Nearly all of Christian discourse seems to be focused on morality - indeed, before I was a Christian that was all I could perceive of it. Yet - as I then realized - to discuss morality in isolation is all-but meaningless; and especially when the prevalent 'cosmology' is entirely materialist and scientistic.
In other words; Christian morality makes no rational sense if the universe operates and life evolved on the basis described in mainstream science - and assumed to be The Whole Truth (in some kind of crude form) by the entirety of influential public discourse in all developed nations.
What is needed is to relate Christian morality to our understanding of the nature of reality.
(A better - because more general - word for what I mean is metaphysics; but I am focusing here on the cosmological aspect - on how the universe happened, and - in particular - how life and mankind happened.)
An anecdote may help clarify: Whenever (as an atheist) I thought about some aspect of Christian morality - such the Ten Commandments, the Sermon on the Mount, or any distinctive Christian church teaching in conflict with the mainstream - I would be faced by the incompatability of this with the way the universe worked.
By what possible mechanism - I thought - could we get specific moral teachings, relating - for example - to sex and sexuality - from a universe that had formed on the basis of physics, and a life that had evolved by natural selection?
Where could any real, objective, true morality possibly have come-from - given these materialistic ingredients for he world and everything on it?
In sum - you can't get morality from the ultimate explanations of physical reality - such as quantum theory, relativity or whatever; neither can you get morality from natural selection properly understood (at most, natural selection can yield a delusion of morality).
By failing to tackle and express Christian cosmology; Christianity relegates its morality to the level of an arbitrary construct - merely a matter of opinion or expediency.
If not - then what? What ought Christians to do instead?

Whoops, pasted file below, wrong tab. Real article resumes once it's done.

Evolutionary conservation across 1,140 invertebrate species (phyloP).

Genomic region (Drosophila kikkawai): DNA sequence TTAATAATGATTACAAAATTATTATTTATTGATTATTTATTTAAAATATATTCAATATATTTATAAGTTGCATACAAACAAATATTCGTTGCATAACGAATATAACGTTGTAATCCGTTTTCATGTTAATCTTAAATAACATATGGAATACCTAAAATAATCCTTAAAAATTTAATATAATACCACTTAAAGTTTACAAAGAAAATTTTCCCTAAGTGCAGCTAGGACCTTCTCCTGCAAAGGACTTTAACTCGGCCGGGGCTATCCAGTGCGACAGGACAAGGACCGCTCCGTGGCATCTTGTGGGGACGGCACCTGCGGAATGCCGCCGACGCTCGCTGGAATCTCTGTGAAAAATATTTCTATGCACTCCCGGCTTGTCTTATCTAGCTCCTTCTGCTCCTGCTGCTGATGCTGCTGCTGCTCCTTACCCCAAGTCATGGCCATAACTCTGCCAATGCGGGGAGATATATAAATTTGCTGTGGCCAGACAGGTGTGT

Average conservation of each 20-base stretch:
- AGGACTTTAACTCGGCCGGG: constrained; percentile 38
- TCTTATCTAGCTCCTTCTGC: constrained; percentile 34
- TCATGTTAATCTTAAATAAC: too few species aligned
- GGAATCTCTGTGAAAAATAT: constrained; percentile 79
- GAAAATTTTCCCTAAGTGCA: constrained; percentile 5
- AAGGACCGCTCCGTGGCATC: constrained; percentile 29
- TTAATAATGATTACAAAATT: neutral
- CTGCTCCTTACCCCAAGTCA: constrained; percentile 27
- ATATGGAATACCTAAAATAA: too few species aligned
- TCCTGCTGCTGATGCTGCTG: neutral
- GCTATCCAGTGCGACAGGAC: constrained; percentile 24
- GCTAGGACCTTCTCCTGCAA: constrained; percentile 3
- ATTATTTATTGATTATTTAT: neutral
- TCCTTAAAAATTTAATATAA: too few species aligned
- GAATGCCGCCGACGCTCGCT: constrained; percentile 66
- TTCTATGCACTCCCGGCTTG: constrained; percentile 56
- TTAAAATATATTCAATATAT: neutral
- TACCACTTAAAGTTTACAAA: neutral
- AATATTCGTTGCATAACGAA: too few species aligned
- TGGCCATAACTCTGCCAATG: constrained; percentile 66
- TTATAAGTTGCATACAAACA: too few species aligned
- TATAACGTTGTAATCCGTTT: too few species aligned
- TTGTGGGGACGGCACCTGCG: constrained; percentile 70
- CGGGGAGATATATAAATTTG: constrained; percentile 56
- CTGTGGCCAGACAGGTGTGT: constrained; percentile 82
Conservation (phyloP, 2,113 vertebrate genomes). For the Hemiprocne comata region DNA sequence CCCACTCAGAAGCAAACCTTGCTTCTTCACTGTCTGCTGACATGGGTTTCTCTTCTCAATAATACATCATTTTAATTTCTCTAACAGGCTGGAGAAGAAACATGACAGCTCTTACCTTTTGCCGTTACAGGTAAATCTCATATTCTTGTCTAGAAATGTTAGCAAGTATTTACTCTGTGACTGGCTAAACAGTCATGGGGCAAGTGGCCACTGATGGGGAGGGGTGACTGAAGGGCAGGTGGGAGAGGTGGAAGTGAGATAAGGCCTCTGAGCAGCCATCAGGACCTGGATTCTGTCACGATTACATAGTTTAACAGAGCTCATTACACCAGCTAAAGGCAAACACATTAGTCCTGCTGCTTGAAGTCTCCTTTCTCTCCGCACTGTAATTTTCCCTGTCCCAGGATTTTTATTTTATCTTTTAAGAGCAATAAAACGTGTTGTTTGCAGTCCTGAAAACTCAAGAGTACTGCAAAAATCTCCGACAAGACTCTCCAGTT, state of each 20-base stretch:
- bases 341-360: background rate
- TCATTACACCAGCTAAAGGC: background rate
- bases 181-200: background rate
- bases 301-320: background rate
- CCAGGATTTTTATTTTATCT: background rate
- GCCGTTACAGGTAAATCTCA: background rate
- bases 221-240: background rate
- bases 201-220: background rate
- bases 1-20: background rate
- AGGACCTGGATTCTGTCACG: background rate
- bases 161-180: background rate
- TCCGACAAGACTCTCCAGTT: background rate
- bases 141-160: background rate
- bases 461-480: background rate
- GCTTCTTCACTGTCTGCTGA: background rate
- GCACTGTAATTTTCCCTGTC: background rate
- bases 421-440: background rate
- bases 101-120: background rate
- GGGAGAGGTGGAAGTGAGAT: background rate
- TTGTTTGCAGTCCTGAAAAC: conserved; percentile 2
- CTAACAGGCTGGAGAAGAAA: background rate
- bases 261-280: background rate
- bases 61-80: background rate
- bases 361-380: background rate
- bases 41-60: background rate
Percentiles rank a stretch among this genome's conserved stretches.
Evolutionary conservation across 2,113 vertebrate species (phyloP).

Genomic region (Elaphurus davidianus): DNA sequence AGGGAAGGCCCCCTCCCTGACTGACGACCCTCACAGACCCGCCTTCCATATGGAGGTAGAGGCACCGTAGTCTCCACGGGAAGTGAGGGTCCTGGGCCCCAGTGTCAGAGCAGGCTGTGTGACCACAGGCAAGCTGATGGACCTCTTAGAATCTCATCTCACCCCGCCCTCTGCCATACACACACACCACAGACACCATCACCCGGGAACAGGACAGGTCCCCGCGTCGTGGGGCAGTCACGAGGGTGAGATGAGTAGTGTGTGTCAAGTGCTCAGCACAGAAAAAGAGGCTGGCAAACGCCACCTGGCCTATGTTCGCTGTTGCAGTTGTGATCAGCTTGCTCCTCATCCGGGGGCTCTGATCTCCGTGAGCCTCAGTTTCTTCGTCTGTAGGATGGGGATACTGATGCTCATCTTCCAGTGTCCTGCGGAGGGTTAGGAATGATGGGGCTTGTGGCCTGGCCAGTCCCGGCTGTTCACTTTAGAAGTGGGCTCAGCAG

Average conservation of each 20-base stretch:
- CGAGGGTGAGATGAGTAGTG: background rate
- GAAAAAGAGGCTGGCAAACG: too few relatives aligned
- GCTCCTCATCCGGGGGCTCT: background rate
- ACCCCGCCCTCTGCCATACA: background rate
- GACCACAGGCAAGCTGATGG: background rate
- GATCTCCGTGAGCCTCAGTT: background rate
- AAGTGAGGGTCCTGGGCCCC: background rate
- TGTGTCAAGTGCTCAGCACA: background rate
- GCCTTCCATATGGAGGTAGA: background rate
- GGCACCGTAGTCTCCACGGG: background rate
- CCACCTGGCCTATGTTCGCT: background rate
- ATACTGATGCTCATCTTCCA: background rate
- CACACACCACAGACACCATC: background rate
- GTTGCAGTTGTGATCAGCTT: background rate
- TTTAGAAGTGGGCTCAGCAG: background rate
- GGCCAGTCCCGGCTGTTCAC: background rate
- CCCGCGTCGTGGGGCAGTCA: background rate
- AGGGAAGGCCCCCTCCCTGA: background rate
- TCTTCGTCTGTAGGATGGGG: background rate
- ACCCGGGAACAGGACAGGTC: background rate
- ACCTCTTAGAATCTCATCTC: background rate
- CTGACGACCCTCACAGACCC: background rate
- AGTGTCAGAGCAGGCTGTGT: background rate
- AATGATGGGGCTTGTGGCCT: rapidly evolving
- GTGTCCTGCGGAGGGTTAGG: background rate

In the first place - Christians need to start at the beginning, and emphasize that this is a created universe; and that God is The Creator.
Only in such a context can we discuss any real, objective, universal morality.
And lacking such a context All morality will be arbitrary and expedient - as indeed mainstream, modern, secular-left morality explicitly acknowledges itself to be - when compelled to answer the question*.
But secular morality has the vast proximate 'advantage' over Christian morality of being backed by most of the world's power, propaganda and money...
The only expedient reason, therefore, for accepting Christian rather than secular-left morality is that Christianity is true, and that truth matters.
And that is a matter of ultimates: including of cosmology.
*Note: If the universe (and life) originated and is sustained by 'science explanations'; then reality has neither purpose nor meaning. Without purpose and meaning, there can be no real morality; but only arbitrary human constructs. There can then be no coherent discussion of morality at all. Attempts to construct a morality based on pleasure-pain probabilities (e.g. utilitarianism) are equally arbitrary; since there are no grounds for saying either than pleasure is better than pain, or that the happiness of the community is more important than that of an individual - and no grounds for arguing against short-termist selfishness and unconstrained manipulation and exploitation. All possible values hinge on this question of whether reality is created, or 'just happened'.